Efforts to Vitalize the Local Community by Utilizing the Terraced Paddy Fields
In order for the local people to cooperate and continue maintaining the rice fields, the local Kainokawa Terraced Rice Fields Preservation Society is endeavoring to maintain the fields, build local bonds, and create an atmosphere of vigor and purposefulness through exchange. Two activities that have yielded results in enlivening the community are a candle festival and a terraced rice field ownership scheme.
Five thousand candles glitter in the Terraced Rice Field Candle Festival.
The Terraced Rice Field Candle Festival began in 2009 as an attempt to invigorate the local community. People were awed by the fantastic beauty of the event, which has taken root as a major autumn festival in Tsuno-cho held every year in October. With the cooperation of local children and students, the whole community gets involved in making candle stands, which are assembled by cutting two-liter plastic drinking bottles in half. Five thousand candles are placed on the rice field ridges. The festival attracts more than 4,000 spectators, including not only local folk but also people from outside the prefecture and from Kochi City, as well as people who hail from Kainokawa but have moved away from the area. Although organized by just 35 farming households, the festival has become the biggest event in town. The fact that such a small community has drawn such a large number of visitors is a great encouragement for them. The candle festival is definitely not staged for tourist purposes. To the end, its objective is to unite the community and publicize the present state of the terraced rice fields.
Owners are invited to lend a hand throughout the year.
After the field work has finished, owners and farmers get together for exchange.
In an effort to maintain the local scenery and also to display community spirit, the terraced rice field ownership scheme was launched in 2012 with the aim of preventing important rice fields that farmers had been forced to abandon from becoming idle land. Under this scheme, owners do not only receive harvested produce in exchange for their investments. Local farmers take care of the machine work and everyday upkeep, but the manual work is done by the owners and their families. At the time of major tasks like rice planting and harvesting, the owners and farmers work together, and then afterward they all get together for a hearty lunch. The owners look forward to this opportunity for exchange and a taste of the local cuisine. “Without this kind of exchange, I don’t think the ownership scheme would be very interesting at all,” stressed Mr. Tateo Osaki, representative of the scheme’s organizers. This effort by the local farmers has got on track, with the owners empathizing with the objectives and renewing their contracts every year. These owners are looking for things that money cannot buy—the clean water and air of the natural environment, the sounds of birds and other animals, exchange with the local people, and so forth.
These activities are initiated by the local people with the purpose of enabling them to continue living vibrant lives. They have the jovial nature of a high school cultural festival, embracing insiders and outsiders alike. And the outsiders are very much attracted by this local vitality.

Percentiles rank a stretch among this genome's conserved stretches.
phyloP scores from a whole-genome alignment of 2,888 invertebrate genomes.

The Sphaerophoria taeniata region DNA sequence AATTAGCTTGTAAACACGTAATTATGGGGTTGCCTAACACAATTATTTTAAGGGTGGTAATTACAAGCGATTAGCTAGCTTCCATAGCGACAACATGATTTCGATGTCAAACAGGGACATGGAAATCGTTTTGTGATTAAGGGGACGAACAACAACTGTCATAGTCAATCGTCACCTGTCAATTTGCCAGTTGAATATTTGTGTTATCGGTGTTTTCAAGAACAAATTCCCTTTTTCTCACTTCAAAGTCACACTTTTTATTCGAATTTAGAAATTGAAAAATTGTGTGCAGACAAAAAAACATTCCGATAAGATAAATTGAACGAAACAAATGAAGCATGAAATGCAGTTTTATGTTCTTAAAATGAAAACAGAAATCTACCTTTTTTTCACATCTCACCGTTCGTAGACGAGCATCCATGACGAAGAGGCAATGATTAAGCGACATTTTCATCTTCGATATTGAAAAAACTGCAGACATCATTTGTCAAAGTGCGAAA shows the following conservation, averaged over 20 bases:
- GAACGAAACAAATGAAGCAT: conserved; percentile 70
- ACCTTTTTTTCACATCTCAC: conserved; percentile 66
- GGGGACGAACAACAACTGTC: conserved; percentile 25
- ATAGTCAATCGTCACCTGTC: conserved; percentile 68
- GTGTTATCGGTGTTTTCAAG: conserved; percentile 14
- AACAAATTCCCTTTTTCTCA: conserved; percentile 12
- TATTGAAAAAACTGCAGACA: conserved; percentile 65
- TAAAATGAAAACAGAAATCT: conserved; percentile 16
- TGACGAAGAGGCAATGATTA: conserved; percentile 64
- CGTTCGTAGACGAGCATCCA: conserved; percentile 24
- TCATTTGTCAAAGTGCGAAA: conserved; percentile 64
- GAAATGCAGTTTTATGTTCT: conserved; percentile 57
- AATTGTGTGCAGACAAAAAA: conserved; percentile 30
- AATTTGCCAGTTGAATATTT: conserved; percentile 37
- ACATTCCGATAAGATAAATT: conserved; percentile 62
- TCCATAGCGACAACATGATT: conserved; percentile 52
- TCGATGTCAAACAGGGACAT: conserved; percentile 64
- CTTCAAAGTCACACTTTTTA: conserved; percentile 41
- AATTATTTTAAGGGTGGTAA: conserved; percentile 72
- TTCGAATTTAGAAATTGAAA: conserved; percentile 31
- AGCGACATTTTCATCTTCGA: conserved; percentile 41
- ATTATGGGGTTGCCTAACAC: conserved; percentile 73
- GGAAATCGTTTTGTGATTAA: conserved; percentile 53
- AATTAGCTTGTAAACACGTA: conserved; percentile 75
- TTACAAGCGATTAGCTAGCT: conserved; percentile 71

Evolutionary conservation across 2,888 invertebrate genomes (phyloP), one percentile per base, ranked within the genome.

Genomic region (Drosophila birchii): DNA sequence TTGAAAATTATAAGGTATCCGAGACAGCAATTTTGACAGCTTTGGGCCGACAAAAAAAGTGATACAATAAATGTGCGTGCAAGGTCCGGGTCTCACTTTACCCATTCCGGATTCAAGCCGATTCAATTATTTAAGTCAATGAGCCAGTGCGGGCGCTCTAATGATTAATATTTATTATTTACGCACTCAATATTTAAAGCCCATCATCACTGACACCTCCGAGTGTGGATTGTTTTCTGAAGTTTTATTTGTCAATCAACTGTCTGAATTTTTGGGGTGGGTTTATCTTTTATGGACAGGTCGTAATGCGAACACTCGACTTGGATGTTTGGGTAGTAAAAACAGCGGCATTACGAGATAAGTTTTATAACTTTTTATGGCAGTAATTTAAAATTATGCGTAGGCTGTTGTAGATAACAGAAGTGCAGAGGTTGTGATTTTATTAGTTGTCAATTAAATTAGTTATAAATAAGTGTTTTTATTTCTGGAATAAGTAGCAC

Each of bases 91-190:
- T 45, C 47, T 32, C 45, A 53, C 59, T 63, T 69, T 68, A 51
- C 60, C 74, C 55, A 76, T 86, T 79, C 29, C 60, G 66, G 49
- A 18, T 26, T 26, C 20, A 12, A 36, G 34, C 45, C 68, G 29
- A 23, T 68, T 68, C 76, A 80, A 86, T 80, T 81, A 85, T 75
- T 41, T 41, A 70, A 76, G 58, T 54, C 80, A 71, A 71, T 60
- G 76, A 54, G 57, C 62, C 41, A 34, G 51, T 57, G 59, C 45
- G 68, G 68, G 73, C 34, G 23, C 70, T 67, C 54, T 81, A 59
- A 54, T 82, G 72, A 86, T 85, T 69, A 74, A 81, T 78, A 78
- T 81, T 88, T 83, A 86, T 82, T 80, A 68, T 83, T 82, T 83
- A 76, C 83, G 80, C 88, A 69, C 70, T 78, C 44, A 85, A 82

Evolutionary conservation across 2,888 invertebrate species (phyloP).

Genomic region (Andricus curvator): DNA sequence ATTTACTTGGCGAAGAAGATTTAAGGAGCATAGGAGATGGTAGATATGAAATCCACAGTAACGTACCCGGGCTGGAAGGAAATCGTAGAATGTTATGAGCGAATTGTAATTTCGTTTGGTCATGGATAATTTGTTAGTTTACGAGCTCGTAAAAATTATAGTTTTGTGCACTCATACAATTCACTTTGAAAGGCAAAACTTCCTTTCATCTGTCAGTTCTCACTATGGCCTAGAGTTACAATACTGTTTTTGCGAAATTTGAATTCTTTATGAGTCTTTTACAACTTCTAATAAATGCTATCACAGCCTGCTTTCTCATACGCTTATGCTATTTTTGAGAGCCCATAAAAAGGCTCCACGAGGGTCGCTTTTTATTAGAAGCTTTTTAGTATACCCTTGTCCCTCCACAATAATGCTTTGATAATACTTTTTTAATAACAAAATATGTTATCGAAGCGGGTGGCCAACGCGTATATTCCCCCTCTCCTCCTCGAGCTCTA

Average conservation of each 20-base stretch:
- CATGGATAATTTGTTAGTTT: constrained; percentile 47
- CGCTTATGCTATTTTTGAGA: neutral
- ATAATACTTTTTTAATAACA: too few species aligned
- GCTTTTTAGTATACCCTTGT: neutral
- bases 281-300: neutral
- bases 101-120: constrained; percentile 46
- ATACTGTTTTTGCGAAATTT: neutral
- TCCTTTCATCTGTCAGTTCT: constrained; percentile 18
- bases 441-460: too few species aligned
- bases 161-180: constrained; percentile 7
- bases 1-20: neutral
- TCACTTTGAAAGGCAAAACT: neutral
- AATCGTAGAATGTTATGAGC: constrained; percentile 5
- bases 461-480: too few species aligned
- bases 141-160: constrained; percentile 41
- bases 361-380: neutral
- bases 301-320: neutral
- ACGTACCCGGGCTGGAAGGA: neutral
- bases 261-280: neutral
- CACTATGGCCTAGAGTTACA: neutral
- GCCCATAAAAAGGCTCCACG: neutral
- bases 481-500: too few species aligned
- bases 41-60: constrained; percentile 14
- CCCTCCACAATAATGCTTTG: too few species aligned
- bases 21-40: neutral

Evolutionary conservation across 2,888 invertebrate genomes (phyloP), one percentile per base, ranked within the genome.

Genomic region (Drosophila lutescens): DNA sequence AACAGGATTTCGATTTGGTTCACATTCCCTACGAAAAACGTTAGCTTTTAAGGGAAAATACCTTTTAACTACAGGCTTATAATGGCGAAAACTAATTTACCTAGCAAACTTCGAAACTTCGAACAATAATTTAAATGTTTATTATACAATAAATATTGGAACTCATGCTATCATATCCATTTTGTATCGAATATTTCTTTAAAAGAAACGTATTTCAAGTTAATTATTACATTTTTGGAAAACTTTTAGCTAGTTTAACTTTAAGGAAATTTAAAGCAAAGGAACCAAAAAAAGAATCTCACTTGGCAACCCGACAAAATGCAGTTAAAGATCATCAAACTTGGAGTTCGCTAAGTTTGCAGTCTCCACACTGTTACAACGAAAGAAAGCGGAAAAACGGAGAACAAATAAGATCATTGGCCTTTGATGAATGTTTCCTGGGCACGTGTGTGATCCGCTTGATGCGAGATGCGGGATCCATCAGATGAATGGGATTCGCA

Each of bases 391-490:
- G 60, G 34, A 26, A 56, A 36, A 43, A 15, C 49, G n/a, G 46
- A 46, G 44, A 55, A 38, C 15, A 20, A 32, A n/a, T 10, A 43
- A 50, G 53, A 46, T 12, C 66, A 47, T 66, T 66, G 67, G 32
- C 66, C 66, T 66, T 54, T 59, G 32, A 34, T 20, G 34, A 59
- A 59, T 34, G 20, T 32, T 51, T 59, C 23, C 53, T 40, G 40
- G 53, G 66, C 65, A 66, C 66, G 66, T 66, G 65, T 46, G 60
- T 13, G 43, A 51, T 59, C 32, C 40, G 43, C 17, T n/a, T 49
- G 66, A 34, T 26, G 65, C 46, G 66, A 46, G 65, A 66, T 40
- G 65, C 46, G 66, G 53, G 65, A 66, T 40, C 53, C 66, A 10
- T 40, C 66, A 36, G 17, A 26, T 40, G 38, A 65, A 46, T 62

Crystal-Clear Niyodogawa River
Another representative river of Kochi Prefecture is the Niyodogawa, which boasts the highest water quality in Japan and unparalleled transparency. The water of this river, which attracts people with its almost mystical beauty, is nicknamed the “miraculous clear stream.” It is bluish (the distinctive color is called “Niyodo blue”), and abundant and untouched nature remains in the river basin. Dotted with chinkabashi bridges, the Niyodogawa is a precious river that retains the pure sparkle of Japan’s waterways.
Tosa Washi: A Work of Art Born from the Mountains and Rivers
Tosa Tengujo-shi washi, known as the "wings of a mayfly," is thin and strong.
The manufacture of washi (Japanese paper) using local materials and clear water developed in Ino-cho in the Niyodogawa basin more than 1,000 years ago. Eventually, centering on this town, the manufacture of washi achieved spectacular development throughout Kochi Prefecture thanks to the improvement, ahead of other producing regions, of paper-manufacturing tools aimed at the increased production of high-quality paper and a positive response to the introduction of Western culture and technology in the Meiji period (1868–1912). From the later Meiji period into the Showa period (1926–89) Kochi Prefecture boasted the highest production of hand-made washi in Japan. The texture of washi made by hand according to elaborate and mature traditional techniques is highly praised as an expression of the unique aesthetic of Japan.
One of the features of Tosa washi is that while traditional techniques have been carried on, a search has continued for new forms of manufacture and as a result a variety of washi has been produced. Of the hand-made paper produced by original techniques cultivated by craftspeople over generations, Tosa Tengujo-shi is the ultimate washi in terms of thinness and toughness. At just 0.03 mm, it is the thinnest paper in the world. Until the mid-Showa period large quantities were exported to Europe and the United States for use as typewriter paper. Today it is used for the production of art and craft goods, such as chigiri-e (torn paper art), and also for the restoration of cultural property. Many other types of washi are manufactured as well for a variety of uses, including thick paper, glossy paper, stiff paper, and colorful paper.